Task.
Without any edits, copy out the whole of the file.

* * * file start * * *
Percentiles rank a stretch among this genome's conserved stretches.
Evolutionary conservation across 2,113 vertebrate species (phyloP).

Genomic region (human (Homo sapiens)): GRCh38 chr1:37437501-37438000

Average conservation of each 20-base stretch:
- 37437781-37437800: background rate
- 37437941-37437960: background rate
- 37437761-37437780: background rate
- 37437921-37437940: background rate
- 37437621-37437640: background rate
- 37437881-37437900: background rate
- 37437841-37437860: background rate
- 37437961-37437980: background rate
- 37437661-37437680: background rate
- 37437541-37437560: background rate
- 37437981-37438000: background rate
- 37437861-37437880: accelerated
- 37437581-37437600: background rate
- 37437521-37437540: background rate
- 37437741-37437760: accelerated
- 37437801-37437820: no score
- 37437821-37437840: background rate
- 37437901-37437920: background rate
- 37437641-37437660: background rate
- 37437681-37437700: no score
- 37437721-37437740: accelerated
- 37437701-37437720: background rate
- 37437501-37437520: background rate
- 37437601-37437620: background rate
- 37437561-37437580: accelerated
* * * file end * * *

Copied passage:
Percentiles rank a stretch among this genome's conserved stretches.
Evolutionary conservation across 2,113 vertebrate species (phyloP).

Genomic region (human (Homo sapiens)): GRCh38 chr1:37437501-37438000

Average conservation of each 20-base stretch:
- 37437781-37437800: background rate
- 37437941-37437960: background rate
- 37437761-37437780: background rate
- 37437921-37437940: background rate
- 37437621-37437640: background rate
- 37437881-37437900: background rate
- 37437841-37437860: background rate
- 37437961-37437980: background rate
- 37437661-37437680: background rate
- 37437541-37437560: background rate
- 37437981-37438000: background rate
- 37437861-37437880: accelerated
- 37437581-37437600: background rate
- 37437521-37437540: background rate
- 37437741-37437760: accelerated
- 37437801-37437820: no score
- 37437821-37437840: background rate
- 37437901-37437920: background rate
- 37437641-37437660: background rate
- 37437681-37437700: no score
- 37437721-37437740: accelerated
- 37437701-37437720: background rate
- 37437501-37437520: background rate
- 37437601-37437620: background rate
- 37437561-37437580: accelerated